Bologna 1, Milan 1: Upping the Ante

No surprises here, Milan drew 1-1 away to an in-form Bologna. Well, Pioli had some surprises. Ten surprises, to be exact. He made ten changes to his starting lineup from midweek, something that had been widely rumored he would do. That experiment went better than expected, actually, because if it were not for conceding a goal in the first minute, Milan might have actually won this one somehow. Well, that and the referee. Pioli has gone from the classy manager who would not talk about the referees to that guy who is whining about not getting penalties when he made ten changes to his starting lineup. He took a huge gamble, again, and it did not pay off. Shocking. That is what happens when you go upping the ante.

Stefano "The Gambler" Pioli

Perhaps one of the reasons Pioli was fine gambling Milan's next season in the Champions League away once again was because of the fact that Motta was missing his best scorers to injury and suspension. Except Sansone, who loves scoring against Milan. He took advantage of Pioli changing his entire outfield by catching everyone off guard and scoring in the very first minute. 1-0 Bologna. 

Good News: Kalulu is back. Bad News: No one woke him up at kickoff.

Five minutes later, Soumaoro stomped on Rebić's foot in the box. Massa waved play on. Florenzi insisted it was a penalty and didn't know why the fans did not boo the ref. Motta said that if it was a penalty, "we are not respecting the spirit of football." For me, the final result had a lot more to do with Milan's ten bench players starting and having 19 shots with only five on target. But sure, let's blame a split second referee decision instead of 90 minutes of play.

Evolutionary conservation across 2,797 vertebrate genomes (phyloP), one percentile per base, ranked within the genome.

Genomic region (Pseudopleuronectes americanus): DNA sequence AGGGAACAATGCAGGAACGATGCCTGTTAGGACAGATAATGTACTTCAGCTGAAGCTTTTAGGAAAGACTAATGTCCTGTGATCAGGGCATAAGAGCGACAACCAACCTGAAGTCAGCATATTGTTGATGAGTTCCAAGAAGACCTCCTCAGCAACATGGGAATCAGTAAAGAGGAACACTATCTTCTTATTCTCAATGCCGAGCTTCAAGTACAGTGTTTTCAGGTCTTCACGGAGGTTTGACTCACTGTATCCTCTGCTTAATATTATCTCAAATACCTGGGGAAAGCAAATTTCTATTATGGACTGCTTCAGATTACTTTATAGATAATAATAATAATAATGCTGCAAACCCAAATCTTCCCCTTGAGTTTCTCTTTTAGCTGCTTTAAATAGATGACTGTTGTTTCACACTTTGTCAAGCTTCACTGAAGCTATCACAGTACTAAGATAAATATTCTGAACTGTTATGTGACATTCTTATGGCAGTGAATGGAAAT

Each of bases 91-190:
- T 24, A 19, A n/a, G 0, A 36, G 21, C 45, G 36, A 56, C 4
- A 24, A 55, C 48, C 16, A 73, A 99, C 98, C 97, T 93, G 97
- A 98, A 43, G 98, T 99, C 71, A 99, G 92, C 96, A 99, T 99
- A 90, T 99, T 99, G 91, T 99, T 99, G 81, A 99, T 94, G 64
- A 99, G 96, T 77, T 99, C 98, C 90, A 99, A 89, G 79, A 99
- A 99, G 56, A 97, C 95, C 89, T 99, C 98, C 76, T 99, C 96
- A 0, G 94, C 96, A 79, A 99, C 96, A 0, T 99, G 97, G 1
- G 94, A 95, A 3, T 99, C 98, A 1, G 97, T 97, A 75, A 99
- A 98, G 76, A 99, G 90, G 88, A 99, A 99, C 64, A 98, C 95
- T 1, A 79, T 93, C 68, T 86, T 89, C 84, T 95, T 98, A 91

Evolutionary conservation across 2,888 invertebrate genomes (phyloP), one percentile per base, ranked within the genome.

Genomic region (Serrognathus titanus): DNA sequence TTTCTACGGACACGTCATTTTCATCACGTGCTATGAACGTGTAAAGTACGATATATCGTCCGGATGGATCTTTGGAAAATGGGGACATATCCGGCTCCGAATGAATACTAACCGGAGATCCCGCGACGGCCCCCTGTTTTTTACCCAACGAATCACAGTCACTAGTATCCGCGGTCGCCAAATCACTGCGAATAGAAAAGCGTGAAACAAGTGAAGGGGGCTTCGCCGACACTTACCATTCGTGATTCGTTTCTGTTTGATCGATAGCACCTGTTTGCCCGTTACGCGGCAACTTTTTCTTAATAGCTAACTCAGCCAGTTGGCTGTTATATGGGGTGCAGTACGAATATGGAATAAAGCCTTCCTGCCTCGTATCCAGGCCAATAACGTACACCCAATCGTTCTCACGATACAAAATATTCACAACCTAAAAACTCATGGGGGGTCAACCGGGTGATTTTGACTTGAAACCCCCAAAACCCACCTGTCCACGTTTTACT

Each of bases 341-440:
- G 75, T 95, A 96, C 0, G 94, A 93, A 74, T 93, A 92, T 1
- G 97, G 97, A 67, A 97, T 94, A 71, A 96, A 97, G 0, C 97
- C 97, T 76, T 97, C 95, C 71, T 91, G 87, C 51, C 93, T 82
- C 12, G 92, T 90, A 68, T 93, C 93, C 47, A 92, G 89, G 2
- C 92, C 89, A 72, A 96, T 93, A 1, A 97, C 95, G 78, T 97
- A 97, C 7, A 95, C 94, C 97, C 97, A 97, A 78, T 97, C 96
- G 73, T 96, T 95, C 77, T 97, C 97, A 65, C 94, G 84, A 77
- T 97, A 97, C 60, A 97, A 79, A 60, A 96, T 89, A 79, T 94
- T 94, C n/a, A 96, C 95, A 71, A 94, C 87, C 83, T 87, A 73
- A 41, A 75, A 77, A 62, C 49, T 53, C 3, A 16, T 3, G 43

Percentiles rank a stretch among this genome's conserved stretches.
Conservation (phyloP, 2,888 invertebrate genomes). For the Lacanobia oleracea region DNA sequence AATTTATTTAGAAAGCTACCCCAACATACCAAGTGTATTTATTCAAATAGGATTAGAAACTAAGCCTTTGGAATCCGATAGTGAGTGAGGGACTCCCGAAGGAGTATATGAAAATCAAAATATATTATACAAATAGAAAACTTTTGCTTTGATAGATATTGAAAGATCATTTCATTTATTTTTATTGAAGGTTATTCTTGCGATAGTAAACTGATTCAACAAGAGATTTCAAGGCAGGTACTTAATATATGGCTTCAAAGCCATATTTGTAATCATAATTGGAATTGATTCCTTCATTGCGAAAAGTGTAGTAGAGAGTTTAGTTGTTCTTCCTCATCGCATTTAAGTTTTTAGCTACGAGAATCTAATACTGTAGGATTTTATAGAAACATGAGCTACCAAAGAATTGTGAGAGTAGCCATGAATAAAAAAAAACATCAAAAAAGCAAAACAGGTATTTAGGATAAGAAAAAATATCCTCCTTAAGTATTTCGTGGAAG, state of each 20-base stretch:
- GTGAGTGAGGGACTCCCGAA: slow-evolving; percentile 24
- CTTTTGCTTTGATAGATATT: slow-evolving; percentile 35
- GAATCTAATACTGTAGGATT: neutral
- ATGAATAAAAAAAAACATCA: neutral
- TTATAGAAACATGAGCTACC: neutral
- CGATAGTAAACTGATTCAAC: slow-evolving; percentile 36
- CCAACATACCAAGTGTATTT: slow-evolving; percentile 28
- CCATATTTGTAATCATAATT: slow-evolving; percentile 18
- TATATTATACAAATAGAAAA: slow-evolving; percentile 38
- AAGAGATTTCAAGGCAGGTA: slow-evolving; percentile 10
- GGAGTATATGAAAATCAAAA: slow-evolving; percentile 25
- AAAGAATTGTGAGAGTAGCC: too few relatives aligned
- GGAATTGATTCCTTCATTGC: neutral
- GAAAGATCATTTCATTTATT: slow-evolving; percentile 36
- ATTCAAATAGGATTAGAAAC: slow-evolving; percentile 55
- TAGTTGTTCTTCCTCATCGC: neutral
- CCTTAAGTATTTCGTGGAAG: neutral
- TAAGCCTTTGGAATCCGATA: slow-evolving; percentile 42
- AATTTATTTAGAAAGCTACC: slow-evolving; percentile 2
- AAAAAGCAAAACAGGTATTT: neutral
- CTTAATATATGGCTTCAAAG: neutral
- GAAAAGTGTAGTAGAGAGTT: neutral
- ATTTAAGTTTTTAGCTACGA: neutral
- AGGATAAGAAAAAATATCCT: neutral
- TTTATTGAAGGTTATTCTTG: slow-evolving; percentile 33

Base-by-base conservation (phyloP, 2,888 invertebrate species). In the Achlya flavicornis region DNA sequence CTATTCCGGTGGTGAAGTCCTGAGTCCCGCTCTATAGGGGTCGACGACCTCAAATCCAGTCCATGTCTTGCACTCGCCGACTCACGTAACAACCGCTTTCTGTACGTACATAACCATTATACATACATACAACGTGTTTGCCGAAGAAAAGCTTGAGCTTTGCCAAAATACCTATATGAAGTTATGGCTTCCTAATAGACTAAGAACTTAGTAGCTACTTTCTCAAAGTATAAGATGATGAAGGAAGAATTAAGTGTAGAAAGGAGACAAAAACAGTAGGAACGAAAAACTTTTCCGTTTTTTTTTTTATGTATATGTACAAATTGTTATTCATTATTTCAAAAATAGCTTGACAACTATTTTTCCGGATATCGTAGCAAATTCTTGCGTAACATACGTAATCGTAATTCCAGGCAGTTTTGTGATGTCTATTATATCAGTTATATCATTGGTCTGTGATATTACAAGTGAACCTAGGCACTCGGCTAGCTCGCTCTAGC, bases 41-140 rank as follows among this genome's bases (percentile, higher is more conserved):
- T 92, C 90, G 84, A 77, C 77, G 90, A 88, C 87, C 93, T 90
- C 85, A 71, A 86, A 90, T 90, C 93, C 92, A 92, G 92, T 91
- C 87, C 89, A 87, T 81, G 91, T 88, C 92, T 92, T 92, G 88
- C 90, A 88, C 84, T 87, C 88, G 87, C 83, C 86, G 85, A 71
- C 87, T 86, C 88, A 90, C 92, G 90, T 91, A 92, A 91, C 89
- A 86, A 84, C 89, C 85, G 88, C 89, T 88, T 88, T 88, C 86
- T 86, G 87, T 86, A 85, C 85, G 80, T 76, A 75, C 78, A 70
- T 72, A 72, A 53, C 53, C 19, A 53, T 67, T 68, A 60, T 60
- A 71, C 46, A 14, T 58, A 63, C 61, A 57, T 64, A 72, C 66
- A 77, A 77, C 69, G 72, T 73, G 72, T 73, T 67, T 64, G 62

The rest of the half continued to get physical, although Milan did still dominate play for the most part. Then, in the 40th minute, Pobega found the ball at his feet, and sent it screaming past Skorupski with one touch from the top of the box. 1-1 all. One moment of brilliance in an otherwise disappointing match.

Pobega the Equalizer, hero of the second team.

The second half was far more eventful, with Massa handing out seven yellow cards, four of which went to Milan. Florenzi got one for a foul on Schouten, then Calabria, who replaced him, received a card in the 80th for a foul on Lykogiannis. That was key, because it means he will be suspended for our next match against Lecce. Sure, we got Kalulu back, and Florenzi is healthy, but ironically, the club just released Dest this week for a national team friendly, leaving us short of subs on the right. The other Milan cards went to Pobega and Vranckx.